Tuesday, Mar. 5, 2024

Back From The Brink: Vivian Palmer And Central Park First Beat The Odds, Then Beat The Competition

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As a little girl, objects in motion scared Vivian Palmer, particularly carousel horses. No merry association came from the merry-go-round, as the dual circling and vertical movement of the equine replicas worked little Palmer into tears. 

“She didn’t quite understand where her body was in space,” her mother Laura Palmer said of Vivian, who was born with a pediatric vestibular condition. “So, she walked on her toes. She was very afraid of movement. She was afraid to ride a carousel horse. When she was a little girl, she would just cry if you got her anywhere near it.”

The vestibular system, which is located inside the ear, sends the brain signals about motion and spatial orientation, but Vivian’s didn’t function typically and required therapy. One of Vivian’s major symptoms was toe-walking, and as the condition progressed, Laura searched for a solution to get her daughter to stretch her calf muscles and heels down. 

“The standard therapy or treatment for a child who continues to walk on their toes pretty late is that they serially cast them to stretch the heel cords,” Laura said. “We didn’t want her to be in a cast for a couple of years, so I was trying anything. I read on the Internet, way back when, that horseback riding can help children that had gait abnormalities and had abnormalities with the way that they walked.”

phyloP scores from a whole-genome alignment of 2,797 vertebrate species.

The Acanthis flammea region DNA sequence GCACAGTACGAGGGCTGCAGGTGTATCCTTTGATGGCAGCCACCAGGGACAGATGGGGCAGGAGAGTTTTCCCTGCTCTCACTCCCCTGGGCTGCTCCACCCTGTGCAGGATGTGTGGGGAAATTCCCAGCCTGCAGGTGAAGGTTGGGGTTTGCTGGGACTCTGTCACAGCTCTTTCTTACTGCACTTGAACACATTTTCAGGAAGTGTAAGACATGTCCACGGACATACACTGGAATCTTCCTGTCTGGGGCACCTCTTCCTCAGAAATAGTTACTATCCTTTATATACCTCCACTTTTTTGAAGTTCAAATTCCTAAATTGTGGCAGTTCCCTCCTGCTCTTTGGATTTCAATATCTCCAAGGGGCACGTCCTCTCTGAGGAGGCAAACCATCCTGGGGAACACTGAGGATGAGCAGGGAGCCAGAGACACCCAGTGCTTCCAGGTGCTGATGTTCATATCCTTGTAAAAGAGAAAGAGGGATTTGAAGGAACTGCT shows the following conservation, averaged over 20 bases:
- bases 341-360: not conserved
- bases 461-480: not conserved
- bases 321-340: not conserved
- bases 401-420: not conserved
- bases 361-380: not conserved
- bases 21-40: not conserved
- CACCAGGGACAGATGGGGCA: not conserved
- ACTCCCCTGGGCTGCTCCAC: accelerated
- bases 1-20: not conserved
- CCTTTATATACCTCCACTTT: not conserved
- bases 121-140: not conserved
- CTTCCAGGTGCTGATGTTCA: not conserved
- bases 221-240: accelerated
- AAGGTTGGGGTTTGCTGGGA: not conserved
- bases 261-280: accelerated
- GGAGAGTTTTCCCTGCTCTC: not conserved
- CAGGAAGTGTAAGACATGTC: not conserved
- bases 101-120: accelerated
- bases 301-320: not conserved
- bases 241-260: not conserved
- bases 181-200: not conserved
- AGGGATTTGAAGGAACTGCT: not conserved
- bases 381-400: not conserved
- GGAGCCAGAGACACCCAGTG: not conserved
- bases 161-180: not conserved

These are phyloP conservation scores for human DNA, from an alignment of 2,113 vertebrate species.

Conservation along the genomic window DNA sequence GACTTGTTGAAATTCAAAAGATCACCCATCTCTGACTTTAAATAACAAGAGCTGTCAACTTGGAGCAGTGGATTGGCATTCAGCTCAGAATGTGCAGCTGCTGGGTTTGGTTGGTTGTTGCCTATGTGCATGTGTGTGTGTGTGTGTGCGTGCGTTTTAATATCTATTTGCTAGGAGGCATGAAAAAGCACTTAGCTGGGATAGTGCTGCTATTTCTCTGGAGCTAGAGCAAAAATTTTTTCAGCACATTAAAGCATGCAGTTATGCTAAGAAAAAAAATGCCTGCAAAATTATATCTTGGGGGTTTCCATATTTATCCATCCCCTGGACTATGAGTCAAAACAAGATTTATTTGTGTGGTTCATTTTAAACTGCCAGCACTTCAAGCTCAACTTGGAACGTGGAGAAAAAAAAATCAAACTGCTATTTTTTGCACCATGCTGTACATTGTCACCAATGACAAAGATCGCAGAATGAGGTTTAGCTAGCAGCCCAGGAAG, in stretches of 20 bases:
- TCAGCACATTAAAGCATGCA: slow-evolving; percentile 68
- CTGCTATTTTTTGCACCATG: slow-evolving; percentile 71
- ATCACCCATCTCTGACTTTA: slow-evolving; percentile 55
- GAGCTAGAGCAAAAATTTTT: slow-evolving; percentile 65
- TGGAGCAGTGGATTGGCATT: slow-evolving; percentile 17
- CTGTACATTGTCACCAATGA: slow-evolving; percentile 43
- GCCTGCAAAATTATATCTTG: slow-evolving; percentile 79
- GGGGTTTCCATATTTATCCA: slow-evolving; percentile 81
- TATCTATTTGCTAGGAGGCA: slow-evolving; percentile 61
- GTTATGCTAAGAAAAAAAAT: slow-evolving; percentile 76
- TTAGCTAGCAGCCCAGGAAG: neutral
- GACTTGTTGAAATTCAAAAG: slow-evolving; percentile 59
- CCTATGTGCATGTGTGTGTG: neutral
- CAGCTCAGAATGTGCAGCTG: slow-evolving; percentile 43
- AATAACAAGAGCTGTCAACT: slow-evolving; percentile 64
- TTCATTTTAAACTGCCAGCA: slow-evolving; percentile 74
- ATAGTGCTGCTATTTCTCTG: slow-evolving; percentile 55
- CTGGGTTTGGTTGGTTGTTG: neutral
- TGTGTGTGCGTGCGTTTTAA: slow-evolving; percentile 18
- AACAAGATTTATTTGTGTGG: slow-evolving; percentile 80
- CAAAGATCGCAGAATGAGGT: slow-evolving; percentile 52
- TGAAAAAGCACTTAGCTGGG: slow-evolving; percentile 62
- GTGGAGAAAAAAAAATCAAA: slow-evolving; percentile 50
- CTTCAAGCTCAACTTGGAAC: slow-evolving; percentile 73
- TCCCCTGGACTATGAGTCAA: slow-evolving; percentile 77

Vivian took up therapeutic riding at Thorncroft Equestrian Center in Malvern, Pennsylvania, at age 5 with the hope that sinking her heels down in the stirrups would help her out of the saddle. 

“Because the way the horse walks mimics the natural gait of humans, being on the back of a horse taught her and normalized her walking pattern,” Laura said. “After two years of therapeutic riding at the Thorncroft Center in Malvern, Vivian’s vestibular condition was no longer measurable or detectable medically.”

Vivian Palmer, pictured with Central Park, first started riding to help her with a pediatric vestibular condition, but she soon grew to love them. Kimberly Loushin Photo